After months of due diligence, Bank of Guyana has come to the conclusion that permitting Republic Bank’s acquisition of Scotia Bank’s operations would not be in the interest of the country’s financial stability; as such, it has denied approval of same.

Confirming this a few minutes ago with the GuyanaStandard was CentralBank Governor, Dr. Gobind Ganga. The official informed this news agency that the Bank agreed that the sale would have allowed Scotia to have too much control over the financial system. He said, too, that both banks were sent letters outlining Central Bank’s position on the matter. The Central Bank Head noted that other factors were taken into consideration for denying the approval. He declined, however, to list what were the other determinants.

Last year that Scotiabank announced that it was selling its assets in Guyana and eight other Caribbean territories to Republic Bank. The news caught the entire region by surprise. Initially, most were of the opinion that Scotia’s retreat from the region was part of a strategy to improve its earnings.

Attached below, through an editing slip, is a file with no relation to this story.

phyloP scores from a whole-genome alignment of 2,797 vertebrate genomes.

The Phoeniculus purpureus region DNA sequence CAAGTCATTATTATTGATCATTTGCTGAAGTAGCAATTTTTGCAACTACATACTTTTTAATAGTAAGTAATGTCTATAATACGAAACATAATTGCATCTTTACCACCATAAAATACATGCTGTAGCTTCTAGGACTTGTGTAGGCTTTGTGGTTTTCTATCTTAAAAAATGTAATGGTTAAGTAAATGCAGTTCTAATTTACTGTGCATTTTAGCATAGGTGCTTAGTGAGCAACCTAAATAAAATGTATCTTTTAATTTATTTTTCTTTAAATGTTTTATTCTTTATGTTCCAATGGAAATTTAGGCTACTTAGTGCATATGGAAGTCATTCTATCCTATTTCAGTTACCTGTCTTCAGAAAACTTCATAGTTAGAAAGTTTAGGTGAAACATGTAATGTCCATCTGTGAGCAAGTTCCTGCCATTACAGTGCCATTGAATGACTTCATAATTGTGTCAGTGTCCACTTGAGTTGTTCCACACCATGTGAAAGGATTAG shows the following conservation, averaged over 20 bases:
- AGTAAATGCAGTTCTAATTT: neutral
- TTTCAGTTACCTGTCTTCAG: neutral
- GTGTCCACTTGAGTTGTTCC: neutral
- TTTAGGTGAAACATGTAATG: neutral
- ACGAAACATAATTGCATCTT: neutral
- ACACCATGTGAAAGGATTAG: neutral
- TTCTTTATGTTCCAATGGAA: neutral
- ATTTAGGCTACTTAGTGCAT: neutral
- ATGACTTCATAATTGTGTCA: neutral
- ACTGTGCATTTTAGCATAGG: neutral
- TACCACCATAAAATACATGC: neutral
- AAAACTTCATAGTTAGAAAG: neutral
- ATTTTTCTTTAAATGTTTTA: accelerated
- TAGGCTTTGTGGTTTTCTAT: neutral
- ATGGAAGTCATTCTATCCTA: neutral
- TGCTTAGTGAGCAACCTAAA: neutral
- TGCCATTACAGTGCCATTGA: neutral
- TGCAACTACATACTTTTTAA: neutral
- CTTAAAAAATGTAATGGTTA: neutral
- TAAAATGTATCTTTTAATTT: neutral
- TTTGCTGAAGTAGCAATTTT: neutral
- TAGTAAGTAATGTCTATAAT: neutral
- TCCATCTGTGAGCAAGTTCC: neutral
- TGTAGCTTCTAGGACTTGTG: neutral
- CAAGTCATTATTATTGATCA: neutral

But that was just a small part of the truth. Research that was conducted by the Guyana Standard revealed that Scotia’s exit from the Caribbean — a region where it operated for 129 years — was in the pipeline for about five years. Its operations in Anguilla, Antigua, Dominica, Grenada, Guyana, St. Kitts and Nevis, St. Lucia, St. Maarten, and St. Vincent and the Grenadines were considered too risky.

This, however, was not expressed by Republic Bank or Scotia when they sent out statements to the media last year on the latter’s exit. (See link for more details:


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